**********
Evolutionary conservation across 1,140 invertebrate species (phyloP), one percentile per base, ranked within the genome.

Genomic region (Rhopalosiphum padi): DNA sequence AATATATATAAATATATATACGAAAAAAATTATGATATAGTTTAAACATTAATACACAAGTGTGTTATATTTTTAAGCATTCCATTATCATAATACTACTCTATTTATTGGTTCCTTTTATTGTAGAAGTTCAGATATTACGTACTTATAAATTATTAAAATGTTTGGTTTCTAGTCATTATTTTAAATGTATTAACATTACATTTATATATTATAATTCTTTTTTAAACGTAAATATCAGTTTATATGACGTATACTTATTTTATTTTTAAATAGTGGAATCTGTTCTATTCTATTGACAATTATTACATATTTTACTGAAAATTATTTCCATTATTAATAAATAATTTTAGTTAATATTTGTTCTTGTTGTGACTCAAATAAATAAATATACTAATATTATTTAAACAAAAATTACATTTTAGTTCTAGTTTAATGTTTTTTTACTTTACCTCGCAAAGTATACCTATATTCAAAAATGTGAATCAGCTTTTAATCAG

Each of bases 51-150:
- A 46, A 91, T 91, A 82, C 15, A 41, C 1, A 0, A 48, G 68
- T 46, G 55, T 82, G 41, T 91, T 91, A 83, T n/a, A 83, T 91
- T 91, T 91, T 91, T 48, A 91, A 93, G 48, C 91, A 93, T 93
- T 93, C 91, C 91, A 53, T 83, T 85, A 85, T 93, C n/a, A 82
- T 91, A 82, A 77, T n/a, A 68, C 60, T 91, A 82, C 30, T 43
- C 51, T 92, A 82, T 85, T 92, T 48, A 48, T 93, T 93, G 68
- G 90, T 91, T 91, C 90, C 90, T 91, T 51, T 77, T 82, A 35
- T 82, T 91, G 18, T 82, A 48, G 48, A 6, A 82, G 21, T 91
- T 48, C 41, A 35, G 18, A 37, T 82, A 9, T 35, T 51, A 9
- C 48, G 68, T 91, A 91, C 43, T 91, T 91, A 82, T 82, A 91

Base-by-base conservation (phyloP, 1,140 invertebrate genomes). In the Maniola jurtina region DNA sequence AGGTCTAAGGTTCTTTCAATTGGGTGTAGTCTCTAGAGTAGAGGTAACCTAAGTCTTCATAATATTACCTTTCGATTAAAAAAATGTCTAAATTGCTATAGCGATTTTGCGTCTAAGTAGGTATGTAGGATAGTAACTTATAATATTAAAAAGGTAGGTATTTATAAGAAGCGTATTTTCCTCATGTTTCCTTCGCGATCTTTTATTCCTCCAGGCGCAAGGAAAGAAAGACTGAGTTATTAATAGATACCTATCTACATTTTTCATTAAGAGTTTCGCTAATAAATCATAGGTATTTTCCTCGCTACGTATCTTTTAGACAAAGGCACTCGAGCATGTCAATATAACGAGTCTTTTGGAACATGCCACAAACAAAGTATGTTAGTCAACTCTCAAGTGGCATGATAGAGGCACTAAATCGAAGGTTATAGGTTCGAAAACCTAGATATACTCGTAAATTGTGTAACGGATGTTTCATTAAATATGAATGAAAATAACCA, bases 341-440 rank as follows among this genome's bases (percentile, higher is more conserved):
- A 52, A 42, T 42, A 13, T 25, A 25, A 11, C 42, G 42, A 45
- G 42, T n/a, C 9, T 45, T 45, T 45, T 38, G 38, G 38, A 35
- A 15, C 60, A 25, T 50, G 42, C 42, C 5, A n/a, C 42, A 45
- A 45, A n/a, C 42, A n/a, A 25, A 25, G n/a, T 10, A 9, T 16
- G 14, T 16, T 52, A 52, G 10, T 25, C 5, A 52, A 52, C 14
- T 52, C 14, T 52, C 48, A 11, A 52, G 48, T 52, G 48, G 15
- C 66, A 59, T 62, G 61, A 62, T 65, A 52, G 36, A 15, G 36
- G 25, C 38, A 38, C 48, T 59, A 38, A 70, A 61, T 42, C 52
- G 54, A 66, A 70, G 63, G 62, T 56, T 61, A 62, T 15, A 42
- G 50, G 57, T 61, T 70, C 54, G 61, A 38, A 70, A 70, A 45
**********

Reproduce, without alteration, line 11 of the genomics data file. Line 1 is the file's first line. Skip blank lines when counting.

- T 82, T 91, G 18, T 82, A 48, G 48, A 6, A 82, G 21, T 91